HAZARD—Biking 3,000 miles across the country may sound like fun to some, and teaching students about science, technology, engineering, and math (STEM) may sound like fun to others—but putting the two together probably wouldn’t appeal to many. This is what a handful of Harvard and Massachusetts Institute of Technology (MIT) students chose to do with their summer this year, and they made their first stop at the Challenger Learning Center in Hazard earlier this month.
MIT freshman Drew Bent explained that he and his group are part of the Spokes America program.
“Spokes America was started two years ago by MIT students who wanted to sort of combine their passions for biking and teaching to bring awesome and exciting engineering hands-on learning to different parts of the country,” Bent said.
The group of five Harvard and two MIT students, all from engineering and science backgrounds, left Washington D.C. at the beginning of June, making their first stop in Hazard on June 12, Bent added.
“I was really excited because I’ve always liked teaching. I’ve been teaching since I was in high school—I’ve been tutoring people—and I’ve always wanted to do something like this also combined with travelling across the country. It’s just amazing,” he said.
Harvard student Shadi Fadaee echoed Bent’s sentiments as to why she wanted to join the group for the summer.
Fadaee explained that she heard of the program from a friend.
“They told me that it was this amazing program where we were going to be biking across America and stopping at some schools to get kids excited about science and engineering,” she said. “It was very interesting for me. It was a very amazing opportunity to go around the country and teach students and inspire them how I was inspired by my teachers.”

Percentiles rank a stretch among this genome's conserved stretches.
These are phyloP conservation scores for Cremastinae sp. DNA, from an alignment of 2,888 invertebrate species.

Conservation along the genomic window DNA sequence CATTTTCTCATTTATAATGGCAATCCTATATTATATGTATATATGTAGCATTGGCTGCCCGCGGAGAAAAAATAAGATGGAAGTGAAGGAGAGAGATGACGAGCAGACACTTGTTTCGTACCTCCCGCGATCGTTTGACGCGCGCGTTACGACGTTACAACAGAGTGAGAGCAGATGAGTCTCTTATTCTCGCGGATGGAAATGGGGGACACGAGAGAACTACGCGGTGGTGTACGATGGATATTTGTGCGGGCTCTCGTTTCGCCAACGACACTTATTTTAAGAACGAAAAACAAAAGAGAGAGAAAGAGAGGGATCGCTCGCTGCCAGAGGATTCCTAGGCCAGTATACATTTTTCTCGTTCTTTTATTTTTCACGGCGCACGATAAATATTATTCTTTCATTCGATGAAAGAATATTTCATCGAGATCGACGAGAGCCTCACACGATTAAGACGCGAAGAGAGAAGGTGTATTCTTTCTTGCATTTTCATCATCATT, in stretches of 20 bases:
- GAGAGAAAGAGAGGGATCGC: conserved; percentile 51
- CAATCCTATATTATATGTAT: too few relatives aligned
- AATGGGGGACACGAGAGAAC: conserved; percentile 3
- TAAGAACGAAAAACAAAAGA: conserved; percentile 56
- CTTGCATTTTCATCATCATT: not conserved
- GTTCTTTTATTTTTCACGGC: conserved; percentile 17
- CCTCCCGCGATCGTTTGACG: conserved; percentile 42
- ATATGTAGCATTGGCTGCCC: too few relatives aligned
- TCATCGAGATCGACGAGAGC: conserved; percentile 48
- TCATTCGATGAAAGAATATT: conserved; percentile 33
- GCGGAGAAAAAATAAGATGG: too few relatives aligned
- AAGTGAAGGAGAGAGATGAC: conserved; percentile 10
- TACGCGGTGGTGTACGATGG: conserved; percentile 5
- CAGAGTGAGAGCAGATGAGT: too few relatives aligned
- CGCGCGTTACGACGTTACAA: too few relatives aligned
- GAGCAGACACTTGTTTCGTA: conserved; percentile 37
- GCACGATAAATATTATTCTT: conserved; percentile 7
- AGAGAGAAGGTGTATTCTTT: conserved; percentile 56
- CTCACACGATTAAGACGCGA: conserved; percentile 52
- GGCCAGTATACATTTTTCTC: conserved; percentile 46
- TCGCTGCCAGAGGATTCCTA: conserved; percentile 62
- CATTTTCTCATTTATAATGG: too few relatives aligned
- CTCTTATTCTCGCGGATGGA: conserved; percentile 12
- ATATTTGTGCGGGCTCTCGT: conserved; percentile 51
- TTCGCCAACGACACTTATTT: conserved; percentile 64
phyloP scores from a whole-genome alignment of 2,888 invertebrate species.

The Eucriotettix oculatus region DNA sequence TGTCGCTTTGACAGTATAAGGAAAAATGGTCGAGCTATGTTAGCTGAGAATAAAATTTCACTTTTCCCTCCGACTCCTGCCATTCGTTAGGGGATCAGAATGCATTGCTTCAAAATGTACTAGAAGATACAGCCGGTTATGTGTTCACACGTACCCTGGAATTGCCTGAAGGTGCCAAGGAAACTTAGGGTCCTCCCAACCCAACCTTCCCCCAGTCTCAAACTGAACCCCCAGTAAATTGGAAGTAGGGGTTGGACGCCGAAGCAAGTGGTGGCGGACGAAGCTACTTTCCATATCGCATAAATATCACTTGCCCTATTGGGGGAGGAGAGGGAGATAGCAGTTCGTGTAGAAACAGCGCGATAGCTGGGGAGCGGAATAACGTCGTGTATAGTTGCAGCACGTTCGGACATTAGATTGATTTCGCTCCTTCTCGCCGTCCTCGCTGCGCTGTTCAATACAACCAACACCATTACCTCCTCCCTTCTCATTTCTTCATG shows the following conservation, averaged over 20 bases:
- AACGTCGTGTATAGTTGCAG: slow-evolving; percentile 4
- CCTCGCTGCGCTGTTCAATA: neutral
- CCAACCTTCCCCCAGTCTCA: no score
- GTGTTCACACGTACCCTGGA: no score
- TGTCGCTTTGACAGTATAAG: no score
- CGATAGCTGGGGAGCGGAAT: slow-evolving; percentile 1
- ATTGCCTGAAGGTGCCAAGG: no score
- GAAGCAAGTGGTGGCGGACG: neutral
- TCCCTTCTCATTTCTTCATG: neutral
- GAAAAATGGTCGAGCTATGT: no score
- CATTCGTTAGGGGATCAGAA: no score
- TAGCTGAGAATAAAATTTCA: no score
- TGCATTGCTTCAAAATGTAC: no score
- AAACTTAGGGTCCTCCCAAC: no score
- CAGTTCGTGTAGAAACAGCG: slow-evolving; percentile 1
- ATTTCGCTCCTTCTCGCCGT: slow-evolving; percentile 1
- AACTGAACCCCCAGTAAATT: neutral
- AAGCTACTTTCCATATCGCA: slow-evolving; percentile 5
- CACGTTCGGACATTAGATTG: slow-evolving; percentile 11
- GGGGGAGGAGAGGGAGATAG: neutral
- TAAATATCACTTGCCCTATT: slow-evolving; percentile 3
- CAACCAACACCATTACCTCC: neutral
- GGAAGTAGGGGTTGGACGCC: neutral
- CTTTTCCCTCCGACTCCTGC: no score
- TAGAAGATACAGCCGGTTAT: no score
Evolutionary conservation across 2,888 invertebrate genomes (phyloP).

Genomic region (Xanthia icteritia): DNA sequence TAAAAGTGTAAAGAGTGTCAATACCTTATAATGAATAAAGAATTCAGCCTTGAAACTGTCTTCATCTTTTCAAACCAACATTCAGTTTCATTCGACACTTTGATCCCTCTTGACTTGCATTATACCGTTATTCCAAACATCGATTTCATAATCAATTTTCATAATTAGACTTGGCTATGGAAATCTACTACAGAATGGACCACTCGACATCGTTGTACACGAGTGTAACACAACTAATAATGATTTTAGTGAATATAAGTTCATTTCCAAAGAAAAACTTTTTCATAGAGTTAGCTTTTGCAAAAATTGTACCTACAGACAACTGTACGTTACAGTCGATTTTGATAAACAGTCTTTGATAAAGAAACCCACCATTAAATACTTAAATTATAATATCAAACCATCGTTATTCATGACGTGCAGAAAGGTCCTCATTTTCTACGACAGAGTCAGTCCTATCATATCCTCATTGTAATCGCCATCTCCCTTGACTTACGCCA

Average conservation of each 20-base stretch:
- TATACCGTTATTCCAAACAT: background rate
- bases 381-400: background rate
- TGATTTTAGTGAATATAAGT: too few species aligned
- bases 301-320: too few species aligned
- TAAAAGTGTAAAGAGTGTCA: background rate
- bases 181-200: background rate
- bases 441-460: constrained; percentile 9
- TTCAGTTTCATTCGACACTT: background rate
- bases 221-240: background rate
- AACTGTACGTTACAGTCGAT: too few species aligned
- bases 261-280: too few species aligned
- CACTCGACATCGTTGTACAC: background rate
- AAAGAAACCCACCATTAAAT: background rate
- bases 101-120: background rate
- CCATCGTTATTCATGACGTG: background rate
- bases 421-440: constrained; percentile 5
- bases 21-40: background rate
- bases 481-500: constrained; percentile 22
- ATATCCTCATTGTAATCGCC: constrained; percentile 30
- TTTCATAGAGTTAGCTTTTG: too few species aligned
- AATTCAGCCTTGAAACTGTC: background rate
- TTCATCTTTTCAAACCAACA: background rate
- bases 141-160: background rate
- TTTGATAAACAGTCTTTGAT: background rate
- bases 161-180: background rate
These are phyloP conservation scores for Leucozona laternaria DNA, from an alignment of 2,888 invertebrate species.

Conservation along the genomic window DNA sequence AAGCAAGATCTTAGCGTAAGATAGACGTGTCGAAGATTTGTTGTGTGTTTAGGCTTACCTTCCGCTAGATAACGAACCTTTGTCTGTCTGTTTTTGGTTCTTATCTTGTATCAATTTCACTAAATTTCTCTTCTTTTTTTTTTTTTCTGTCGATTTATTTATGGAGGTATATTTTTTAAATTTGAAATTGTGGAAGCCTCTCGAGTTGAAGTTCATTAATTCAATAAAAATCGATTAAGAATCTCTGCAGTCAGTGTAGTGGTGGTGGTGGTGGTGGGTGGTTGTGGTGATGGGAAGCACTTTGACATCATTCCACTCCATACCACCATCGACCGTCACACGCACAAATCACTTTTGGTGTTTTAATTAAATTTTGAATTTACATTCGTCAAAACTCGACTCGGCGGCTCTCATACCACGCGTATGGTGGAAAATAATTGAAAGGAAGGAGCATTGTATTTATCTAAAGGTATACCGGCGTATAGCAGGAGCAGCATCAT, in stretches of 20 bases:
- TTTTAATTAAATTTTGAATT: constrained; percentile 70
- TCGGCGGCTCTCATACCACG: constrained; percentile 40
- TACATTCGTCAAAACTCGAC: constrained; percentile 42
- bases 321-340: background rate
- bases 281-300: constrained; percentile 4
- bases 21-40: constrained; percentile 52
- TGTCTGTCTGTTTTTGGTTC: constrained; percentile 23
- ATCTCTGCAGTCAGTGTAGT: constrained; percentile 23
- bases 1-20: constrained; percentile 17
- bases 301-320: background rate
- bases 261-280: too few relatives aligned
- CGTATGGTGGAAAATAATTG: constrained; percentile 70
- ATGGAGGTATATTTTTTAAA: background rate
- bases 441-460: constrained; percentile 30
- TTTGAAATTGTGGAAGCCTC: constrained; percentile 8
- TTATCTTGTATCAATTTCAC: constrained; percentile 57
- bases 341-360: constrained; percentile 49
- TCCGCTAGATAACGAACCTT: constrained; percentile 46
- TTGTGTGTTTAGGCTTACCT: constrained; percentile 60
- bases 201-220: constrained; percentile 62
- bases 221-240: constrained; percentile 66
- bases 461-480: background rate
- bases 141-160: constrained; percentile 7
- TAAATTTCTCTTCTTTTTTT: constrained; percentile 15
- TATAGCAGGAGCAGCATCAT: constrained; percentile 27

At each stop, the group will be hosting three workshops, each centered around either computer programming, electrical engineering (building a robot), and mechanical engineering (building a rocket), Bent said.
“We don’t think we can teach them all they need to know in engineering in our day and a half, but what we do think we can do is get them excited about things they may not have known about before,” Bent said.
Bent, who was working with the computer programming workshop, said it was exciting to be able to teach programming to a group of students, more than half of whom had never seen programming before in their lives.
“This is the first time that many of them are even touching code. Within the first hour we had them all programming by themselves,” he said. “What we wanted to leave students with is a sense of empowerment, of seeing what they’ve done—seeing their own rockets launched 300 feet in the air, seeing their robots and code execute itself—and almost being sort of surprised with what they’ve done.”
A similar experience with a teacher helped Bent stay on the road he has been travelling toward a degree in STEM at one of the most prestigious schools in the country. He said he hoped to be able to ignite that same spark in the students he and his group come in contact with over the summer.
“We don’t think we can teach them everything, but we think we can get them excited about it all,” he said.
Amelia Holliday can be reached at 606-436-5771, or on Twitter @HazardHerald.